Fight Against Extremists Stretches Pakistan’s Military

ISLAMABAD, Pak­istan, April 20, 2011 — Just as two wars over the last decade have stretch the U.S. Army thin, the Pak­istani mil­i­tary is stretched by its fight against extrem­ist groups along the country’s west­ern bor­der, senior defense offi­cials said here today.
At any giv­en time, rough­ly one-third of the Pak­istani army is deployed along the bor­der region. Anoth­er third is along Pakistan’s bor­der with India, and the rest is in gar­ri­son train­ing and re-equip­ping.

“There are units along the bor­der that have been in the fight for two years,” said a senior defense offi­cial, speak­ing on back­ground. “That’s a long time. They are stretched.”

While many in the Unit­ed States want the Pak­istani mil­i­tary to do more against ter­ror­ist groups in North Waziris­tan, the truth is it may not be able to do much more, the offi­cial said. Pak­istani troops – includ­ing mem­bers of the Fron­tier Corps – are in Khy­ber province, South Waziris­tan and oth­er areas of Pakistan’s fed­er­al­ly admin­is­tered trib­al areas. North Waziris­tan, specif­i­cal­ly, is a safe haven for many senior Tal­iban lead­ers launch­ing attacks in Afghanistan.

The mil­i­tary has launched a cam­paign against ter­ror­ists in Mohmond province – an area they cleared once, but where extrem­ists have re-emerged. And that’s the prob­lem, the offi­cial said: once the army clears an area – “and they do that quite well,” he said – the sol­diers don’t have a force to turn it over to, and they’re forced to police the region. “The civ­il capac­i­ty does not exist in the region to hold the area,” the offi­cial said.

The civ­il capac­i­ty also does not exist to rebuild areas, and the army is step­ping into the breach. “They are build­ing schools and roads and water projects,” the offi­cial said. “This should be the job of civil­ian agen­cies, but they are not avail­able.”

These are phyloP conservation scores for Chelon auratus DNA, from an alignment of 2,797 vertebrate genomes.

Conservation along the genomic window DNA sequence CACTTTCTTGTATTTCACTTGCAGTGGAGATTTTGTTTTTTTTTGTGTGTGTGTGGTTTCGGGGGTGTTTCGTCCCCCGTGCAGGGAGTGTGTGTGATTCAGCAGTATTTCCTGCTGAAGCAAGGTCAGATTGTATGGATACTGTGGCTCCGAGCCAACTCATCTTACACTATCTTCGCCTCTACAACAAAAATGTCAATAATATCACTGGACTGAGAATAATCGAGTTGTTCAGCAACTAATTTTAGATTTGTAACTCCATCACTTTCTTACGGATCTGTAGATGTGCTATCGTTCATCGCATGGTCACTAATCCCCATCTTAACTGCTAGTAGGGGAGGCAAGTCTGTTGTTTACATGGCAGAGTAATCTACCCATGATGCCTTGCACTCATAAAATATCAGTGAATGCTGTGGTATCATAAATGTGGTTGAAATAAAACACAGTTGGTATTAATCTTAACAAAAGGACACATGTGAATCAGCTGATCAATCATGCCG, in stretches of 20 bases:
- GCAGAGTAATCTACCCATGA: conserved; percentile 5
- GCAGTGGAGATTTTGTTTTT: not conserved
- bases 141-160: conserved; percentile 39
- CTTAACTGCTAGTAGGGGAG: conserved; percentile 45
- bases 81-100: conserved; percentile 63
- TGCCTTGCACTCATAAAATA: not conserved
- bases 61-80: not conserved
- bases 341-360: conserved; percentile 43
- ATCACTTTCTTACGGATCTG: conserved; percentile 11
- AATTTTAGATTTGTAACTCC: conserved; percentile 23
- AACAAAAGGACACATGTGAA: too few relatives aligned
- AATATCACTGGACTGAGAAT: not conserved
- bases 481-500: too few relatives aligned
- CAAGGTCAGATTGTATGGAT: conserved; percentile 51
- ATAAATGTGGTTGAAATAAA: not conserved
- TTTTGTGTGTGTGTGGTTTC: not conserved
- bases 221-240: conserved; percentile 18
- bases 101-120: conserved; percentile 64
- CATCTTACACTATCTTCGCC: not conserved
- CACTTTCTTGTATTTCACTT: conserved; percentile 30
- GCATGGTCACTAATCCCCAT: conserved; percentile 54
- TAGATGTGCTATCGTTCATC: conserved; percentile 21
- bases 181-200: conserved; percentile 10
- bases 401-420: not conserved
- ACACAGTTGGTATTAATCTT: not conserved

If Pakistan’s army could turn over the polic­ing and devel­op­ment duties, troops would be avail­able for fur­ther oper­a­tions against the extrem­ists, the offi­cial said, but they can­not. The Pak­istani mil­i­tary could deploy troops from the bor­der with India to step up the fight against extrem­ists, but Pak­istan sees India – a nation with which it has fought four wars– as the foe. India and Pak­istan have troops fac­ing each oth­er in Kash­mir province. A solu­tion to the dis­pute over Kash­mir, which goes back to the found­ing of the two nations in 1947, could “unlock solu­tions” for Pak­istan, Navy Adm. Mike Mullen, chair­man of the Joint Chiefs of Staff, said in an inter­view with Pak­istani reporters.

It was a major move to deploy the Pak­istani forces from the Indi­an bor­der in 2008, and U.S. offi­cials do not expect that to hap­pen again.

Mean­while, Pak­istani offi­cials are wor­ried about the spread of rad­i­cal­ism in the nation. While most inci­dents still are cen­tered on the west­ern bor­der, many inci­dents have occurred in Balochis­tan, Sindh and even the Pak­istani heart­land of Pun­jab. “They even use the term Pun­jabi Tal­iban,” the offi­cial said. “And it con­cerns them.”

The Unit­ed States is set to pro­vide rough­ly $3 bil­lion in aid to the Pak­istani mil­i­tary in fis­cal 2012, the defense offi­cial not­ed.

U.S. Depart­ment of Defense
Office of the Assis­tant Sec­re­tary of Defense (Pub­lic Affairs)

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